Public Health student Alex Gooding works to address food insecurity on campus

Alex Gooding

Alex Gooding (’21 MSPH Candidate, ’19 B.S. Biology) shares about her capstone research project and the support she received from Campbell faculty and staff.


The Public Health program at Campbell University has proven to give me opportunities to work to eliminate local health care disparities and develop educational programs and interventions aimed to improve these disparities. My capstone research project this semester has focused on food insecurity here at Campbell University. In partnership with the Office of Spiritual Life, I created an online survey for both undergraduate and graduate students in order to identify the prevalence of food insecurity at Campbell University, assess the awareness of Campbell’s current campus food pantry, and understand if students would be interested in an “online store”.

In light of the current pandemic, many technological services are being increasingly utilized by colleges and universities to help students maintain their access to care. In order to increase access to food pantries during this time, the idea of the “online store” was brought about, where students can use an online ordering system to select items that they need. Through the development of an online shop, students would be able to obtain affordable food without the need for unnecessary person-to-person contact, especially during the current coronavirus pandemic.

The MSPH program at Campbell is shaping me to lead with purpose and understanding that food insecurity is a public health crisis.

Results from the online survey revealed that students would be interested in using an online shop to obtain food resources that they might need. It is my hope that this current research, which took first steps into addressing food insecurity on Campbell’s campus, will be a segway for continued conversation on how food insecurity has major academic and health-related impacts on college students. I truly believe that pursuing a college education at Campbell University should not have to compete with the right to have consistent access to adequate and nutritious food.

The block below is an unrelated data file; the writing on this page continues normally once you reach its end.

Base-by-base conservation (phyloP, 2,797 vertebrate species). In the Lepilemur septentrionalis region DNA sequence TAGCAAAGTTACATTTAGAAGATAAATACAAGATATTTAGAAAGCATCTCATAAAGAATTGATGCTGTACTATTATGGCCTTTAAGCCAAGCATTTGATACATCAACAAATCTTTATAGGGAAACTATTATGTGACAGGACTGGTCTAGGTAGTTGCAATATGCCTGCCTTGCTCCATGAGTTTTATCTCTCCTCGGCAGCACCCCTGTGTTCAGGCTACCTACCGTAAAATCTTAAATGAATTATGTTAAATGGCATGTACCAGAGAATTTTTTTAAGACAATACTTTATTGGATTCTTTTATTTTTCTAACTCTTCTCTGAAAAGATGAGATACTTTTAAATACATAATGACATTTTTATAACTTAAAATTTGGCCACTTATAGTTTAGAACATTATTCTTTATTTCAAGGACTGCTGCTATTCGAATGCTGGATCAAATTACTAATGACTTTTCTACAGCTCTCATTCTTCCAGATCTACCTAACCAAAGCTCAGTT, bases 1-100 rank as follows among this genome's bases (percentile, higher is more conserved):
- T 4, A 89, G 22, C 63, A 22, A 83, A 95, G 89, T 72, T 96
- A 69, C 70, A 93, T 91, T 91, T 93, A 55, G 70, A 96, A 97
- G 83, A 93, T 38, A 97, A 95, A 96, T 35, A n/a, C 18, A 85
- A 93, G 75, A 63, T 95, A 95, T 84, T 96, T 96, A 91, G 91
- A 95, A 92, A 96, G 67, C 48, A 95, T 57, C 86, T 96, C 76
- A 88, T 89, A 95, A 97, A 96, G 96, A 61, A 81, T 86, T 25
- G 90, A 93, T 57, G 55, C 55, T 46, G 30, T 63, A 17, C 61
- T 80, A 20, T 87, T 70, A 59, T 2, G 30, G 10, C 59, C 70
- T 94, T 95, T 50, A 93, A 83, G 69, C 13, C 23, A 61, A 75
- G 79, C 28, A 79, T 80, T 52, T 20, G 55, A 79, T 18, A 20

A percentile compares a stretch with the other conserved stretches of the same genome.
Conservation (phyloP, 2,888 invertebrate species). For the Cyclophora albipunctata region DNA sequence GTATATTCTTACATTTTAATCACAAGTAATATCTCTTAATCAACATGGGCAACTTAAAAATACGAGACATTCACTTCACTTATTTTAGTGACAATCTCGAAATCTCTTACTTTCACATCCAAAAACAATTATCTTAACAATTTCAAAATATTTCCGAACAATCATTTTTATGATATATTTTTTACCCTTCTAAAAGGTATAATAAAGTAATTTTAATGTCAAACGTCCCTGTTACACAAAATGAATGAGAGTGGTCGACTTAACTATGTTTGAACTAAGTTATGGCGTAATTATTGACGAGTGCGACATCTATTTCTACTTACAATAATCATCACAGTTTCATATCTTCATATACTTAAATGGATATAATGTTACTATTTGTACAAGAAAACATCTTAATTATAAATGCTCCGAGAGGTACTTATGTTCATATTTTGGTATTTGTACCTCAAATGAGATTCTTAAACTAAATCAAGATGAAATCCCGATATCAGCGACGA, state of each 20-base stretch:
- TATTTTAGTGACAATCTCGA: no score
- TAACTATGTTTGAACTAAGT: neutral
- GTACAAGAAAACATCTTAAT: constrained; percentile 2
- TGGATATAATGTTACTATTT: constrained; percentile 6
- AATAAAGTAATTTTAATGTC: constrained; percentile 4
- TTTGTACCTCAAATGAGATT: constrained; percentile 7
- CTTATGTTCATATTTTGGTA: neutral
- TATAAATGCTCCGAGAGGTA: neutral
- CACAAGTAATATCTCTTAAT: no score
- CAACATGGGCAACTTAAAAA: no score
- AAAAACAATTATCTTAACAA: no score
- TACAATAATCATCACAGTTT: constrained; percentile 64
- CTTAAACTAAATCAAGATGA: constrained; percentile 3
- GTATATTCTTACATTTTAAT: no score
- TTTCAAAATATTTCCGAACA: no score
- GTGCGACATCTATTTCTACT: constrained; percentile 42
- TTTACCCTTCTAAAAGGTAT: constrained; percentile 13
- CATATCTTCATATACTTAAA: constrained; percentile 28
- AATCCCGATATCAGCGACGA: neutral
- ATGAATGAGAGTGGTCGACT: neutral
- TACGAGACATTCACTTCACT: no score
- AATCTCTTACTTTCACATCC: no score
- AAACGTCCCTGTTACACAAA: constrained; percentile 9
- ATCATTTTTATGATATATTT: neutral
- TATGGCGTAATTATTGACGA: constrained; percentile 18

The potential creation of this online shop would not be possible without the support and leadership of Campbell University faculty and staff like Dr. Lillian MacNell and Rev. Faithe Beam. Dr. MacNell and Rev. Beam were influential in helping me identify the barriers that Campbell students face when it comes to food accessibility and also walked alongside me as I had questions and concerns about the potential creation of this new model. It is because of wonderful women in leadership, like Dr. MacNell and Rev. Beam, that I have been able to cultivate opportunities for change.

I have a passion for food and understanding how food shapes who we are as individuals and because of opportunities like my capstone, I have been able to live into this passion. The MSPH program at Campbell is shaping me to lead with purpose and understanding that food insecurity is a public health crisis. Hunger and food insecurity are not seasonal, and as I take my next steps after graduation, I recognize that there is an opportunity to improve food security and wellness among all populations, all the time.